[¶12] Neither Barwick nor any other Illinois decision that the parties have cited (or that our research has uncovered) provides guidance, so we may look to decisions from other jurisdictions for their persuasive value. Rhone v. First American Title Insurance Co., 401 Ill.App.3d 802, 812, 928 N.E.2d 1185, 340 Ill.Dec. 588 (2010). The facts of a case from Idaho-- March v. Snake River Mutual Fire Insurance Co., 404 P.2d 614, 89 Idaho 275 (Idaho 1965)--are reasonably similar to the facts of this case. In March, the plaintiff was the administrator of the estate of Joseph Bibeau, deceased. Prior to Bibeau's death, he was being cared for by friends, including Claude N. Simon. At Bibeau's request, Simon purchased insurance for a house, a barn, and a quantity of hay on land that Bibeau owned. The policy named " Claude N. Simon as Guardian of Joseph Bibeau" as the insured, although Simon had not actually been appointed Bibeau's guardian. After Bibeau's death, but during the policy period, the barn and the hay were destroyed by fire. The plaintiff then sued the insurer on the policy. The trial court entered judgment for the insurer on the grounds that Simon, not Bibeau, was the insured when the loss occurred. The Idaho Supreme Court reversed. Observing that Simon obtained the policy " 'as guardian of Joseph Bibeau,'" which was not the case, the court found it " necessary to determine what was the intention of the parties as to the identity of the insured." Id. at 616. The court's determination was as follows:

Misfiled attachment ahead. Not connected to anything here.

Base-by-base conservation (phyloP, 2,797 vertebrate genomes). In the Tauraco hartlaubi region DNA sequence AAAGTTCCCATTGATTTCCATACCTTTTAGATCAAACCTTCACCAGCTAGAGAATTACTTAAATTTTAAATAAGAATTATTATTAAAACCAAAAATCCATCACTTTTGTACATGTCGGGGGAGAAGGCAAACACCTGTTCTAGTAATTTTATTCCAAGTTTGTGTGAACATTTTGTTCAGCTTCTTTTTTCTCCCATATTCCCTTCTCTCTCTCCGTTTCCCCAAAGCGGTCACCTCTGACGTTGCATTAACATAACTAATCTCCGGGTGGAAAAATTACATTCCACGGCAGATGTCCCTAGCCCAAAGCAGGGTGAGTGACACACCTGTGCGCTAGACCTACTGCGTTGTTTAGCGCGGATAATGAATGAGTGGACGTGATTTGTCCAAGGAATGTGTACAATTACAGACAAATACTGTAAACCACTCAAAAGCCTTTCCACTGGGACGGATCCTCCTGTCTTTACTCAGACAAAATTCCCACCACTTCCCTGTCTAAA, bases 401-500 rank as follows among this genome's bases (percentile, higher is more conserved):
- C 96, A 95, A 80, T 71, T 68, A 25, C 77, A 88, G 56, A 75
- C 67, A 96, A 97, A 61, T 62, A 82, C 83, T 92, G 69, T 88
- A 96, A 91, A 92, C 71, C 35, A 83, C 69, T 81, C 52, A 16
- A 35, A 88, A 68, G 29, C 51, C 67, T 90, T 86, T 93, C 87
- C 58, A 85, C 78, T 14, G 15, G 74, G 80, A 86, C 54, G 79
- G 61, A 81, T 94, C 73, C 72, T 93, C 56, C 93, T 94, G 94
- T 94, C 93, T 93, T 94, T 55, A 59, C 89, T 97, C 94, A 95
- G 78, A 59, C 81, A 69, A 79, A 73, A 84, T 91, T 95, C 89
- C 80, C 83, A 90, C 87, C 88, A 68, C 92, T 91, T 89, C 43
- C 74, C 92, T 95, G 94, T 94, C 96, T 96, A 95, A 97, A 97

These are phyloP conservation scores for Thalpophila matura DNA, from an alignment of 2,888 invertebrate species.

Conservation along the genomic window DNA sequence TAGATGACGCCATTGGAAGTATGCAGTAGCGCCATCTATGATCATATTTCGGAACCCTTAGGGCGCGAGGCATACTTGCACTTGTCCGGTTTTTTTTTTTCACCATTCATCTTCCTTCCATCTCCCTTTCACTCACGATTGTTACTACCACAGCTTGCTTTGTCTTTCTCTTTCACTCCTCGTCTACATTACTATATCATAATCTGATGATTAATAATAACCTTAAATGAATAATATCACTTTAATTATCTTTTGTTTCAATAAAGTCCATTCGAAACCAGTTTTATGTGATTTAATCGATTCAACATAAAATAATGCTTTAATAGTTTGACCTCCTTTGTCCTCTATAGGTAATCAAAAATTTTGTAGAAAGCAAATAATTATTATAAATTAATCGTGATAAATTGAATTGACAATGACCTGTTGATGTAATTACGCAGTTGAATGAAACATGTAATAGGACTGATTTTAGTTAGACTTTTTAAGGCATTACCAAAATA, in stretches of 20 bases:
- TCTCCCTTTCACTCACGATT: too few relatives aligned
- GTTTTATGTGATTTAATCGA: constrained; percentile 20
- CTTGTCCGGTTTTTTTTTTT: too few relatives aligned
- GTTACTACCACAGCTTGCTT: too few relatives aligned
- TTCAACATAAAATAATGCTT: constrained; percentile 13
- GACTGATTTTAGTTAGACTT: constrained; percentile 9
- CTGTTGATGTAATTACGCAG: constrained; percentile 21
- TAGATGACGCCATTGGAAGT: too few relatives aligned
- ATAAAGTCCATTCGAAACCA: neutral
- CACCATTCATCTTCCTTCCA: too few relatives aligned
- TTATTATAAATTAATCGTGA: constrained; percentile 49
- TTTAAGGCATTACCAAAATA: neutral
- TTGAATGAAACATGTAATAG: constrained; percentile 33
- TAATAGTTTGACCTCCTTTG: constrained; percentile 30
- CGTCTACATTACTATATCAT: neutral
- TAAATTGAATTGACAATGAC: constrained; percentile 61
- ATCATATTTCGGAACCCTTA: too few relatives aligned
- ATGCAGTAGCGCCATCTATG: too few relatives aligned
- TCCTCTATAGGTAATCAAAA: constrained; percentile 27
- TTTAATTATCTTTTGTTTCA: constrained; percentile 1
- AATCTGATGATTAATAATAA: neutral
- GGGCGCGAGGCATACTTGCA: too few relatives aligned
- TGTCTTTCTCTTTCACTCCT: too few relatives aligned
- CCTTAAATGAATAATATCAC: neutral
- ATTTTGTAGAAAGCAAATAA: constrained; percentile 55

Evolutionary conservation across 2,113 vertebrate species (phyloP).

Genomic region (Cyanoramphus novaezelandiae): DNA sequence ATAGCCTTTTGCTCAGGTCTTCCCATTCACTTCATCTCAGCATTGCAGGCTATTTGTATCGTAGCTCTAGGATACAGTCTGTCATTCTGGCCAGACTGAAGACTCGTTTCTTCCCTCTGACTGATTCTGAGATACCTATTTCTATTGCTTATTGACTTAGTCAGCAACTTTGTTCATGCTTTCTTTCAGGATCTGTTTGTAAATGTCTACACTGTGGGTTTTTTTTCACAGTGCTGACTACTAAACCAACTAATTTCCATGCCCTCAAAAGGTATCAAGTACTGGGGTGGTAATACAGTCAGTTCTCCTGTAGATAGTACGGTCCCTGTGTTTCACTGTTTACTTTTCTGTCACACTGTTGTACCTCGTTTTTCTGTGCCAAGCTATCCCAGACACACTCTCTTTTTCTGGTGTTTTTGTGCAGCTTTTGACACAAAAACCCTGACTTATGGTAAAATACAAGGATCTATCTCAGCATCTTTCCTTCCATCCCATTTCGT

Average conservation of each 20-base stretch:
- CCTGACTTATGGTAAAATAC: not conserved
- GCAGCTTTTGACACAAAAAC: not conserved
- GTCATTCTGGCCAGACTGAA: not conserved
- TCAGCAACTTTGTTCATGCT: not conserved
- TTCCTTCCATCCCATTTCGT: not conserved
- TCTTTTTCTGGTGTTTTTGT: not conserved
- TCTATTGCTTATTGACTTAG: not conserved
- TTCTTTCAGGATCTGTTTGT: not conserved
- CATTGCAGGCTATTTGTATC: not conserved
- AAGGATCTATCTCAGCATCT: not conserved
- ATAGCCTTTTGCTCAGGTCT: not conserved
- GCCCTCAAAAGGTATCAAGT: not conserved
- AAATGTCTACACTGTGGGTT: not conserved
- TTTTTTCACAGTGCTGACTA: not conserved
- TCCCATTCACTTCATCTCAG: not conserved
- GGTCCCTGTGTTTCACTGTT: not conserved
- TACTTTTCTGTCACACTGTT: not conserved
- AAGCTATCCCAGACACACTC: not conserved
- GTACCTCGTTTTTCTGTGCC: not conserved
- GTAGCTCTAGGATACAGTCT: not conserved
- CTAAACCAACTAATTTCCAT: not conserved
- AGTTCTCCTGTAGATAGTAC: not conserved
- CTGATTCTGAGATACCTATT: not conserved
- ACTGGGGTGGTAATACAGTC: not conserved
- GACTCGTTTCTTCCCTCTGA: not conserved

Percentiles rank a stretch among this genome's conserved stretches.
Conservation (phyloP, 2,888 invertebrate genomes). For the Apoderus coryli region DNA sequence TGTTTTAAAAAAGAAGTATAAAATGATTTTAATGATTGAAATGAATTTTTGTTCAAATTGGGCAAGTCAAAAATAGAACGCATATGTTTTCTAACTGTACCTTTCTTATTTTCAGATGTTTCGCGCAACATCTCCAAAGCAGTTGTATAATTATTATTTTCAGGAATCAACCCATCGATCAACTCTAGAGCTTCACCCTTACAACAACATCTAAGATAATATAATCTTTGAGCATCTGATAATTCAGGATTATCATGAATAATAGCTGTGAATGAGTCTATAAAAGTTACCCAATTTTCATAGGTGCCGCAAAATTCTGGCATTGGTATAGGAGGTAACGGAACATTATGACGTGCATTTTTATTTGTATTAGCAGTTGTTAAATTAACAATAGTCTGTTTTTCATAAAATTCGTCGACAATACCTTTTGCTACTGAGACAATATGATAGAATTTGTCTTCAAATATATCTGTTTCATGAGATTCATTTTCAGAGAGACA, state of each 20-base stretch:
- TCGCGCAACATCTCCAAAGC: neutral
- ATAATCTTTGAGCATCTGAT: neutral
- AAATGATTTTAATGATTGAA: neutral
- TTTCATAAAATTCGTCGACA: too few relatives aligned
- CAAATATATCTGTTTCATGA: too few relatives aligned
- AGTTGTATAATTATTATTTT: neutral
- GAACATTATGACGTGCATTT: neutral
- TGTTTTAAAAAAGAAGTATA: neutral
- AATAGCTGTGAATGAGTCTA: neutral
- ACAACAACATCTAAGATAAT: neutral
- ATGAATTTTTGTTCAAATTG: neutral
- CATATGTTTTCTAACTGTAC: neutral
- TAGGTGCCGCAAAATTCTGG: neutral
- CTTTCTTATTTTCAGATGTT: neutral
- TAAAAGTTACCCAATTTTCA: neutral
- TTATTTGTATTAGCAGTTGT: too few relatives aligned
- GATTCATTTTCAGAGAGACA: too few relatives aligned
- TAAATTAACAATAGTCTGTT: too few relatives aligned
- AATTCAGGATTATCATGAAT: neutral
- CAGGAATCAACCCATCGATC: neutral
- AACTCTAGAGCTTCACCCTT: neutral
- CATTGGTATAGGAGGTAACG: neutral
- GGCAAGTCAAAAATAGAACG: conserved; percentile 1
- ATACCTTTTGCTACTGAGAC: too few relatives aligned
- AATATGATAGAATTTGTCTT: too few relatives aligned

" Throughout his testimony in this connection Simon repeatedly stated that the insurance he had so applied for and procured was for Joe Bibeau. He, Simon, advanced the insurance premium for the first year but he afterwards filed his claim against the estate of Bibeau for reimbursement of that amount, which action in effect is recognition that the coverage belonged to Bibeau. There is no doubt that the insurance was primarily for the protection of Bibeau's property and that all parties concerned therewith intended and considered Bibeau as the insured under the policy." Id. at 617.

[¶13] We find the reasoning in March persuasive. The portion of the declarations page specifying the insured under the policy not only named the Public Guardian, but also made reference to an apparently nonexistent " Named Insured Schedule." This, like the nonexistent guardianship in March, is reason enough for an inquiry into the intention of the parties as to the identity of the insured. It is clear from the face of the policy that the Public Guardian obtained coverage not to protect his own property interests, but to protect the property interests of his wards, including Fairchild. Moreover, under basic principles of guardianship law, the premiums associated with coverage of Fairchild's property were chargeable to her estate. We thus conclude that Fairchild's estate--not the guardian of the estate--was intended to be an insured under the policy and that the damage to the Darien property was a covered loss.

[¶14] For the foregoing reasons, the judgment of the circuit court of Du Page County is affirmed.

[¶15] Affirmed.